While there is no such thing as the perfect trading system, certain points on a price chart reveal high-probability opportunities that can lead to some of the best moves in financial markets. There are areas in the pattern that act as magnets to the price action. Understanding where they are allows traders to exercise greater discipline and achieve greater consistency.
Many traders like to pick tops and bottoms. Sometimes they’ll be right, but nobody is right all the time. Through extended observation, say a person who picks a top or bottom is going to be correct about five or six out of every 10 tries. That might seem like a mediocre statistic, but it takes a lot of skill to bat even 50% forecasting significant turns — something that happens far less than half the time in the markets.
As most traders know, the first move off a high or low doesn’t go far. It’s always a smaller move and generally retests the high/low or goes sideways for an extended period as it sets up for the larger move. Say the trader who attempts to pick the top or bottom rides the first leg and gets caught in the frustrating sequence of the retest. Unless the trader is really good at scalping or swinging on an hourly/daily time frame, he or she will give back a portion of those gains. But if there’s a re-entry on the reversal, and the target is first support/resistance, enough money must be made to make up for the four-to-five times out of 10 that the trader was wrong. If your winners amount to that small first leg of a new move, then you likely aren’t making the money you need on the winners to be profitable over time.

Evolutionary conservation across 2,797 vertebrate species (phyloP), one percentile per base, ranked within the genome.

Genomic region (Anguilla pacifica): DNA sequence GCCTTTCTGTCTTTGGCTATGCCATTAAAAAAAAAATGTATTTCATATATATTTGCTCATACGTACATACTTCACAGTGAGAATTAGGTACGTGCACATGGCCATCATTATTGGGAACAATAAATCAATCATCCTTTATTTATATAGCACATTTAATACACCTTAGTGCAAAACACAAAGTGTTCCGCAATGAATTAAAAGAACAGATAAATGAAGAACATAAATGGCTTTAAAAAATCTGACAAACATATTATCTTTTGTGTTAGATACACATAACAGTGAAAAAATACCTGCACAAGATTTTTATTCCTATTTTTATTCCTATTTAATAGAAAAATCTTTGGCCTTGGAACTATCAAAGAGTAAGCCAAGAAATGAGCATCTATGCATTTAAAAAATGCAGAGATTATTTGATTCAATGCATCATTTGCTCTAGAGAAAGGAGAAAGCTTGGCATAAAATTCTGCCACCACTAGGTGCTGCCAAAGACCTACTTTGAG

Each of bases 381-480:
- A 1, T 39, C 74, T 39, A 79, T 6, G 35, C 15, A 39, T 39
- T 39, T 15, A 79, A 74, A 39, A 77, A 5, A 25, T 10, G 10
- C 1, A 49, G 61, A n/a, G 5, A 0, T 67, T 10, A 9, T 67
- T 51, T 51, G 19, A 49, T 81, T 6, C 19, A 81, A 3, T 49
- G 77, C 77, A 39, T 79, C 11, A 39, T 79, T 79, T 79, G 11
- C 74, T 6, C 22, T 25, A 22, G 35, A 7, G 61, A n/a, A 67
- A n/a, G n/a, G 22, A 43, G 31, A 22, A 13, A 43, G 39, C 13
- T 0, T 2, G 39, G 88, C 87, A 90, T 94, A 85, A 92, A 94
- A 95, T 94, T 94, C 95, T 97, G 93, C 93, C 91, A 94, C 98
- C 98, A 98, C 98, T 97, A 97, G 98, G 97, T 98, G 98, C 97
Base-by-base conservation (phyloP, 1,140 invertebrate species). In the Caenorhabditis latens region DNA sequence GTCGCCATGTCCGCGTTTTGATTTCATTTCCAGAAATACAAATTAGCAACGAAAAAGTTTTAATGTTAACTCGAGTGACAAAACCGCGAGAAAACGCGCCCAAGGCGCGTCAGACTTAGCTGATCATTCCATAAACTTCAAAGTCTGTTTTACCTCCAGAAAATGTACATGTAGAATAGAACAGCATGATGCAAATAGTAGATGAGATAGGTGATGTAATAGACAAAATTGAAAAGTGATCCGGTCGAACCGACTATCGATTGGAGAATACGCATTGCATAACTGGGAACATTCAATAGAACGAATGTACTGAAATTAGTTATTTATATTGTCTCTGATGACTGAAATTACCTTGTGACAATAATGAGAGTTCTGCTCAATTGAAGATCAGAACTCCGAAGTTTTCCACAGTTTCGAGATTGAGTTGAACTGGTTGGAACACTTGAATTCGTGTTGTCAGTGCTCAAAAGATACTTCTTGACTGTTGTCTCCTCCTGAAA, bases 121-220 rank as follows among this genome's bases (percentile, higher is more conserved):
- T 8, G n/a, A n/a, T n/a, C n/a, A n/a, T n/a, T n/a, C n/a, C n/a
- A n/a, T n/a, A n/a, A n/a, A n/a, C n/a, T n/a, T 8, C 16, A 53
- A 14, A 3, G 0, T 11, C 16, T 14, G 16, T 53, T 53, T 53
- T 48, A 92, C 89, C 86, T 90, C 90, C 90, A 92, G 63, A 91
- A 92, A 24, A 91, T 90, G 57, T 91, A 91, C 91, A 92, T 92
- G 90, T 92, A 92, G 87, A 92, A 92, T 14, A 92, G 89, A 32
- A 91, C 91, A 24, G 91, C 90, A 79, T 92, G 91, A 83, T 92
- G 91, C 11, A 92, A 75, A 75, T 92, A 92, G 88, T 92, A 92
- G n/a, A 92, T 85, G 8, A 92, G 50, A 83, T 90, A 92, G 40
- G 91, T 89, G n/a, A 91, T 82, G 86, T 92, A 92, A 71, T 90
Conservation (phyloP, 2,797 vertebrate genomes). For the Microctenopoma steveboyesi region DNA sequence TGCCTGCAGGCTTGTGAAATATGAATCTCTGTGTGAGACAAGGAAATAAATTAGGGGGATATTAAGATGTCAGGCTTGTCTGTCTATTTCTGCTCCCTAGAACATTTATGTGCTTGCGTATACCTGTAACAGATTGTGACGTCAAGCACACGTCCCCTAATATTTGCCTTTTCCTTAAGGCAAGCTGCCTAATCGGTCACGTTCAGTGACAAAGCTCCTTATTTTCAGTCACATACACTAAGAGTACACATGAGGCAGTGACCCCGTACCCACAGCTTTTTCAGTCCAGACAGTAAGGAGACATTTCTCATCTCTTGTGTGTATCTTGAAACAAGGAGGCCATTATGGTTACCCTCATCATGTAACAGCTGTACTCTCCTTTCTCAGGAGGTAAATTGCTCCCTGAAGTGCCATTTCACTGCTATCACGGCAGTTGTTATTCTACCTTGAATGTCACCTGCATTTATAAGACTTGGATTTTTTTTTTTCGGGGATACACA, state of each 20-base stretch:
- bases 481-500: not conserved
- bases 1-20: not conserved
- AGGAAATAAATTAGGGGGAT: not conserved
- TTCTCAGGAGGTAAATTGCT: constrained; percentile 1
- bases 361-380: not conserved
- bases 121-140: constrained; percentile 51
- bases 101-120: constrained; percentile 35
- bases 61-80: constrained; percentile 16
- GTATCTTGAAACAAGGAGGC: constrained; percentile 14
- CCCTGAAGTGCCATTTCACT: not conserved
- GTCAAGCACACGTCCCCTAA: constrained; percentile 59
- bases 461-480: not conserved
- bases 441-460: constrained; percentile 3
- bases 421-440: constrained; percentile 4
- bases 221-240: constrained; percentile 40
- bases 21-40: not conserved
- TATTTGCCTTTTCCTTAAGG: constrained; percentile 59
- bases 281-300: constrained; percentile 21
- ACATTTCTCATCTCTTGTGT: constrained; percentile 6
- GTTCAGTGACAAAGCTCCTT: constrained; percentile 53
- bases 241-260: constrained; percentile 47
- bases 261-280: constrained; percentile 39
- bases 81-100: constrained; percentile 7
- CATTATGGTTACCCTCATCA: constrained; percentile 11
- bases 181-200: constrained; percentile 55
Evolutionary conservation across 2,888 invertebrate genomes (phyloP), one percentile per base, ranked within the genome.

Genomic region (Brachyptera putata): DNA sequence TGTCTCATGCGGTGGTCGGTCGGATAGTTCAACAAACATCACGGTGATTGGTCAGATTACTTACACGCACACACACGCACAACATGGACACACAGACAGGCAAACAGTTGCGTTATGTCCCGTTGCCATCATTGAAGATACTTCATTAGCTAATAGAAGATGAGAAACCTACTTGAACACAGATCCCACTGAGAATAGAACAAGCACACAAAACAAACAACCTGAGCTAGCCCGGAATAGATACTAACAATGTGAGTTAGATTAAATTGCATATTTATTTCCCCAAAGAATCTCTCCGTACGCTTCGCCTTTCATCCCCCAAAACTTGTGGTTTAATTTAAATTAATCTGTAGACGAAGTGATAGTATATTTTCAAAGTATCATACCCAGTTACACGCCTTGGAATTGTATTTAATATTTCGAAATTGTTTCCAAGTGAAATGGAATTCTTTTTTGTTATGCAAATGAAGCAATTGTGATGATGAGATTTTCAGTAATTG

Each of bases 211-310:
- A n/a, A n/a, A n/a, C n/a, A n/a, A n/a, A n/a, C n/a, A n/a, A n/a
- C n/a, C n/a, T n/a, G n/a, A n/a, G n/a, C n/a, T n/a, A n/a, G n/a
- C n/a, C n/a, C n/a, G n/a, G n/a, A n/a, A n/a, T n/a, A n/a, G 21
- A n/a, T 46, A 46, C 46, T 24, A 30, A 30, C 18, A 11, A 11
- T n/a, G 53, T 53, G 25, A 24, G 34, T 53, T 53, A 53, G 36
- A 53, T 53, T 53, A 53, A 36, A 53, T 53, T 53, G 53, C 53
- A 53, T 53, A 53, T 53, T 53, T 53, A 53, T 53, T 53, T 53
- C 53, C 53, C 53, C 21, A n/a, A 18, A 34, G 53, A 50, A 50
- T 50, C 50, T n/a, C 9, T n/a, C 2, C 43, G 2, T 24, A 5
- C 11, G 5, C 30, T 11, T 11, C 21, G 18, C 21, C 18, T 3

The polarity flip
Traders have preached through the ages that once you get a winner, you have to let it run. Professional athletes like to talk about how the coach puts the team in a position to win. By understanding the type of moves that can run, the trader finally puts himself in a position to win.
One of the easiest ways to make that happen is to be aware of the polarity flip. Simply put, an area of resistance will turn into support and an old area of support will turn into resistance. Once this phenomenon materializes in a pattern, it leads generally to outstanding moves that put the trader in a position to stack big profits as he lets the winner run.
Let’s review a simple example on a large time frame. “Bull to bear” (below) shows the top of the 2007 bull market in the Dow and the beginning of the bear market. The price action comes down to a near-term support area, which is close to old support on the way up. It bounces then drops to a new low. A multi-week rally materialized, but all it could do was come back to the ridge of old support. Why does this happen?
It could be that late bulls who bought in near the old top didn’t realize they were buying the top and quickly found themselves underwater. By the time that happened, they realized their mistake and attempted to exit as close to breakeven as possible. Smart bears, who realized the trend might be turning, were eager to short the market. The combination of late bulls and timely bears led to the big move south.
Instead of trying to pick the top and suffering through the early stages of a new move, if the trader realizes the flip in polarity generally leads to what proponents of Elliott Wave analysis call the third wave, he puts himself in a position to win more with less risk. While this is an extreme example that preceded the financial crisis, what generally happens in these circumstances is the best move does materialize at this point.